Chennapragada wouldn’t comment on Facebook’s plans — but disagreed the future lies in eliminating apps. It’s “less about disintermediating apps [and] more about de-siloing apps.” Google has made some “early steps” with app indexing, letting you search inside apps. But “even now with Now On Tap, it’s so difficult for users to jump between these contexts, jump between these apps. And what we’re saying is that needs to be far more fluid … [It’s] less about shrinking them, or obliterating parts of the app, but about saying: ‘There’s so many more places where parts of your app can surface’.”
Chennapragada also suggested that the hardware in modern smartphones can still be a limiting factor in what is achievable. She brought up a bug report from a user about Google Now — again, the feature that helps users remember where they park their cars.
“So we got this bug — and I’m not saying this is a normal bug — but we got this bug from a bug report.” And the report says “‘Hey, I just got off my jet, and you think I parked my car’ … And I was like ‘that’s not a problem for most of our users!'”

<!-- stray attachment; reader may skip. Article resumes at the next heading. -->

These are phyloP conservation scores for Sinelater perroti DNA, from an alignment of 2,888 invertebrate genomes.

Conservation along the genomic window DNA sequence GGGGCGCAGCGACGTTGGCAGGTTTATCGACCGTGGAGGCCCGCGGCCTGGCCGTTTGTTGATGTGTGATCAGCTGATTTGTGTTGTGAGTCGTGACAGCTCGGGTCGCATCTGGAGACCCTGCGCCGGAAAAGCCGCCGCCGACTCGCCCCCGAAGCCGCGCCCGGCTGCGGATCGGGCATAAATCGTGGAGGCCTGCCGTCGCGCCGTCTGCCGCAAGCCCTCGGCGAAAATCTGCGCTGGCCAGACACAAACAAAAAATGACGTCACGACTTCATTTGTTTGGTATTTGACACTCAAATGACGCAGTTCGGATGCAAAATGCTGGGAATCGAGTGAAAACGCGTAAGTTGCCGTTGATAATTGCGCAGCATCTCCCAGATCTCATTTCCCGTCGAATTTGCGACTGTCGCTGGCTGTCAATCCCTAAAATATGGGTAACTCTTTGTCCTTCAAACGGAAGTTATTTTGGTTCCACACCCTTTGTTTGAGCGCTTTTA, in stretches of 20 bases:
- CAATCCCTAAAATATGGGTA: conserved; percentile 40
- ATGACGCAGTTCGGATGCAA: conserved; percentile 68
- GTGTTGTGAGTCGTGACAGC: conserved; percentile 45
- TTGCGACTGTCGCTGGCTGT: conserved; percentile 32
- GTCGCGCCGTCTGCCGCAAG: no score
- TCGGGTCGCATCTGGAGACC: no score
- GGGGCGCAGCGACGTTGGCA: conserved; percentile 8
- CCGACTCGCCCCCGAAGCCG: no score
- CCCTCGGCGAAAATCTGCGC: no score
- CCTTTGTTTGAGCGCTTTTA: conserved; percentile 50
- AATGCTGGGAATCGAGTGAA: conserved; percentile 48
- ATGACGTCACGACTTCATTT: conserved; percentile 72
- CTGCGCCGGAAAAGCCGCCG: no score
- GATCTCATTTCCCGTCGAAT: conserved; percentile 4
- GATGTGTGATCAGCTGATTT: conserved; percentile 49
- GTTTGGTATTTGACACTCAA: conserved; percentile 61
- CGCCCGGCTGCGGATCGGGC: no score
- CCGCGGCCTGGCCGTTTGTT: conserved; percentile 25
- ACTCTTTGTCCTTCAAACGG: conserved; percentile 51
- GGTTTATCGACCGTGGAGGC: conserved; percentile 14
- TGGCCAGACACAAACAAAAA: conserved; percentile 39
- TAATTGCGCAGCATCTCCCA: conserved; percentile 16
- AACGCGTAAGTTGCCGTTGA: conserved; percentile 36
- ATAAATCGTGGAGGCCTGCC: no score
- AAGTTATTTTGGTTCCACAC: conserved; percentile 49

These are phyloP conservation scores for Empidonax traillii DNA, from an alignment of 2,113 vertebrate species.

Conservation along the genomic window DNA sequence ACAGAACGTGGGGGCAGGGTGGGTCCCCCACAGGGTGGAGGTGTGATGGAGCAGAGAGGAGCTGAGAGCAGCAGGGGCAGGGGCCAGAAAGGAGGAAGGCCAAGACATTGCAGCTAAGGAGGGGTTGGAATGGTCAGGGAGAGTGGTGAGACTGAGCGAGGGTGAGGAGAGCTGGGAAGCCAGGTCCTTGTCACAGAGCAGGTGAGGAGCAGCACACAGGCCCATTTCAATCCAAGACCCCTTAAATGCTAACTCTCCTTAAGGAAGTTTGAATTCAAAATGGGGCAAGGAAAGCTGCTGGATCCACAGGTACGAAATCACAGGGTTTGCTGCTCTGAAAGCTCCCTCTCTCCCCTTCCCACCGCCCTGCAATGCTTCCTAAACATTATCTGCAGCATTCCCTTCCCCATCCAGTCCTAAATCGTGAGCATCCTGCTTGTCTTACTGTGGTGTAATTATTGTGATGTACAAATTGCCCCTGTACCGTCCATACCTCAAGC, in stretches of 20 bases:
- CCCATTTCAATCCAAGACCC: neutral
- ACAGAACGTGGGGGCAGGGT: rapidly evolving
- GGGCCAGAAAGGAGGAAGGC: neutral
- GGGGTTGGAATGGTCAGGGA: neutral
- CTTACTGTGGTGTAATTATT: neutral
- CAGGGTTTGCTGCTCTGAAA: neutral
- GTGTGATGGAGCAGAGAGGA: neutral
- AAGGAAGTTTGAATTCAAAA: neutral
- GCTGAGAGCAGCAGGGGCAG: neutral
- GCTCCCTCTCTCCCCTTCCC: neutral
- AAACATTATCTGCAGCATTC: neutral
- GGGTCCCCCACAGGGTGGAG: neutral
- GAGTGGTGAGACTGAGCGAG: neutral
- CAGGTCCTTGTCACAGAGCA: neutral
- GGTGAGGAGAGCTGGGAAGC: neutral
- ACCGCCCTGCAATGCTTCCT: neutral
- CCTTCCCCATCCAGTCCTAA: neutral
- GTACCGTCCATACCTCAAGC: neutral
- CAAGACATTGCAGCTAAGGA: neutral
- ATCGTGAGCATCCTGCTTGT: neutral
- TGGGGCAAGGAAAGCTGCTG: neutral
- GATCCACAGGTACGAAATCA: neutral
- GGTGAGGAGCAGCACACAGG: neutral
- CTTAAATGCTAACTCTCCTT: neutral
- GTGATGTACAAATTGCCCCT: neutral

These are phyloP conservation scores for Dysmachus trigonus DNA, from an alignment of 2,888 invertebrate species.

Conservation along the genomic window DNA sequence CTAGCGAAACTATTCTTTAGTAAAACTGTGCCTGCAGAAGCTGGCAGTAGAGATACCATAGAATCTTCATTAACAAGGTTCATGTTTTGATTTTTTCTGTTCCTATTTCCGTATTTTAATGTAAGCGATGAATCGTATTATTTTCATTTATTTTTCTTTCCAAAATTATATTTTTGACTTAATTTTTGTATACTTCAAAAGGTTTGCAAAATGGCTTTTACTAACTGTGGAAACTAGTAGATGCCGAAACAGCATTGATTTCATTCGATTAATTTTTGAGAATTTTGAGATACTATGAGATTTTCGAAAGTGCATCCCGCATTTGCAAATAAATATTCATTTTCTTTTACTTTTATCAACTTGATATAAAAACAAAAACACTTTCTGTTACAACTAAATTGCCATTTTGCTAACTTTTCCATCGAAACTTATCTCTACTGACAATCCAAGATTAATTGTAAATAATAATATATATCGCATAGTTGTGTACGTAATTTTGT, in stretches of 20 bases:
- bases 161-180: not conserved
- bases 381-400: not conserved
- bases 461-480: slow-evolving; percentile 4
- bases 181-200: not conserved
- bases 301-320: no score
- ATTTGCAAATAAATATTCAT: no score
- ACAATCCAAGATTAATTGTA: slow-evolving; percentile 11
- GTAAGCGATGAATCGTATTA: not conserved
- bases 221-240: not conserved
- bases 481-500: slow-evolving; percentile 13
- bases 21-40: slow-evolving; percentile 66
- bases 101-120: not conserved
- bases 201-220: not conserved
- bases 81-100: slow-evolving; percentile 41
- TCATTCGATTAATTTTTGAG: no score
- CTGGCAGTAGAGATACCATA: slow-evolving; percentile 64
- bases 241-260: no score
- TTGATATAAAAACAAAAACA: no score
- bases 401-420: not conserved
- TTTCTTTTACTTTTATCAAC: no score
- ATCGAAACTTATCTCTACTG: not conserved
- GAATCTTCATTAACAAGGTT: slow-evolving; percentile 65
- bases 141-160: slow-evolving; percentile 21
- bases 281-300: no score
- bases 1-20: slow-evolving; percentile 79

This highlights the problems Google can face building problems for billions of users: There are an unthinkable number of variations an potential use-cases — and right now, “the hardware signals are not yet there” to account for all of them.
“We could go really invest a lot more in sensors and ten get there, but given battery life, and where things are, it’s not really so wise. So we said, you know what, we’ll try to make this work with x-per cent of accuracy and we live with that.”
So is the vision for mobile ahead of the reality? “Not specific to Google Now, but any of these things, when we say this ‘contextual computing’ as such, there has to be innovation all through the stack.”